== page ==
DMA Transfer

paul_met

Member
Digging into the resources of a particular game, I often come across the following code (see screenshot). I understand that this is reading / writing using DMA. But I don't fully understand how it works. From what I figured it out:
  • The value in register R4 is the address of data reading (in the this case, reading from CD, but it is not clear from which sector).
  • The value in register R5 is the address for writing data (everything is clear with this).
  • The value in register R6 is the size of the data block that will be read and written (using 32 bits value, so the data size is divisible by 4).
  • The value in register R7 is some kind of bus usage identifier (I didn't find any explanation for this in the documentation). There are different types of identifier (5A01, 5E01 and so on).
  • The value in register R3 is a buffer address or what? (I also did not find anything like this in the documentation).
If you look at the code above, then there is another strange address involved, written in register R1. The data on the addresses (R1 + 1) and (R3 + C) are reset to zero for some reason unknown to me.
A couple more questions arise:
  1. In what cases can and should you use DMA transfer?
  2. Will the read / write speed differ when using DMA transfer as compared to the standard MOV instruction?
 

Attachments

antime

Extra Hard Mid Boss
The SH7604 manual explains the registers and operation of the DMA controller.

Using DMA can be faster than using a software loop, since there is no loop overhead. When I changed my USB cart software to use DMA, transfer speeds rose from ~300KiB/s to ~700KiB/s, but only when transferring to workram-H. Transfers to workram-L saw barely any improvements, which is explained by the performance difference between SDRAM and plain DRAM.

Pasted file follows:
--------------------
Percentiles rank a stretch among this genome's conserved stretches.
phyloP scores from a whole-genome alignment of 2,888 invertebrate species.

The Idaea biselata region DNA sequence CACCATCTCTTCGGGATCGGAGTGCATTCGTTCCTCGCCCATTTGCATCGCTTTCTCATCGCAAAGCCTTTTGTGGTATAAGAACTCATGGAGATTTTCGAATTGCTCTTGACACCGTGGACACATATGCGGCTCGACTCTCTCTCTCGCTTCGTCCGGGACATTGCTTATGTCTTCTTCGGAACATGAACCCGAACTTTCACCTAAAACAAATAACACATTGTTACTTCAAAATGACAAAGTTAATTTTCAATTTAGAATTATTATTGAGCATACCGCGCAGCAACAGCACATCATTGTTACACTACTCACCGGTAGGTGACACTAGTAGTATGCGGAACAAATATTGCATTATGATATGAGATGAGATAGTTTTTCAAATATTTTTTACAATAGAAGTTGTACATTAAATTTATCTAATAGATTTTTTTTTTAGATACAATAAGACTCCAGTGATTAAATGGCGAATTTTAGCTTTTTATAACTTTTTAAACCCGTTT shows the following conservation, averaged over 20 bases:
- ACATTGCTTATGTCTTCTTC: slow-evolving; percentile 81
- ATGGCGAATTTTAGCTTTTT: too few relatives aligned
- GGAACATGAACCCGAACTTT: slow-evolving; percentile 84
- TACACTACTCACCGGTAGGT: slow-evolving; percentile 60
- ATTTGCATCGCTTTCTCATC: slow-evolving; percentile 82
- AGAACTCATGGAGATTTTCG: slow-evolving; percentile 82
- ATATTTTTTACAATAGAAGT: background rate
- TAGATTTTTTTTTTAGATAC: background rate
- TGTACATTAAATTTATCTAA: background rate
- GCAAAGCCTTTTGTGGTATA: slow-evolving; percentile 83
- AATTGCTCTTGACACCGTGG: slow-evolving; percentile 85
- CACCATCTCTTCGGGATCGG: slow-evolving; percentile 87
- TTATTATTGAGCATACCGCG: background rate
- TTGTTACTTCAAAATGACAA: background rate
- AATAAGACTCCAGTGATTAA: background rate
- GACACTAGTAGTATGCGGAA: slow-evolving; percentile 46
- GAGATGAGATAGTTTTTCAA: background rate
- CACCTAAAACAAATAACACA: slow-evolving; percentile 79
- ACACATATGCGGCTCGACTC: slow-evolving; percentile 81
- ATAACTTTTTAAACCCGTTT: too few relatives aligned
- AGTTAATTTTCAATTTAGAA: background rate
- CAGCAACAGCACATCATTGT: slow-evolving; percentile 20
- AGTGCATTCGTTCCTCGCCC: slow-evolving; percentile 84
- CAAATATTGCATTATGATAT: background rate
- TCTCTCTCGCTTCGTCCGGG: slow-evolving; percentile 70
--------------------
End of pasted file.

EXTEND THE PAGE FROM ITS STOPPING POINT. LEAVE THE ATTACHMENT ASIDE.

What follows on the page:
In addition to being faster, the DMA peripheral doesn't halt the CPU core, so it can do useful work while the transfer is in progress. They share the same bus though, which is where the burst mode/cycle steal settings come into play.
 

paul_met

Member
Thank you for the tip, but some things are still unclear.
Why should I clear all the DMA channel control register and DMA request flags before reading / writing data?
Why do I set the DMA operation register priority after a data read / write operation?
Why enable the cache (Cache control register) if the read / write operation has already been completed?
 

antime

Extra Hard Mid Boss
I don't know if you have to do all of that, but leaving the peripheral in a known state can reduce the risk of errors. That's especially true if the code is vendor or library code that tries to be generic.

As explained in section 8.5.3, the cache isn't aware of other bus masters than the CPU, and needs manual management when something else modifies RAM contents.
 

paul_met

Member
I tried to read / write data using DMA transfer. This works for Yabause, but not for SSF and Mednafen. Probably some other conditions are needed. Here is the code:
Code:
MOV #0x00, R0
MOV #0x80, R5
MOV.L R0, @(0x00C, R5)
MOV #0x9C, R5
SHLL2 R5
MOV.B R0, @(0x001, R5)
MOV #0x80, R0
MOV.L R1, @(0x000, R0)        [Source address]
MOV.L R3, @(0x004, R0)        [Destination address]
MOV.L R4, @(0x008, R0)        [DMA transfer count register]
MOV #0x5A, R5                [DMA Channel
SHLL8 R5                        Control Registers
ADD #0x01, R5                        value]
MOV.L R5, @(0x00C, R0)
MOV #0x09, R5
MOV.L R5, @(0x030, R0)
RTS
NOP
 

paul_met

Member
So, I figured out why DMA transfer did not work for Mednafen and SSF (DMA transfer did not work correctly - not all data was transferred). It was necessary to wait for the completion of the previous DMA transfer before starting the next one.
 
Top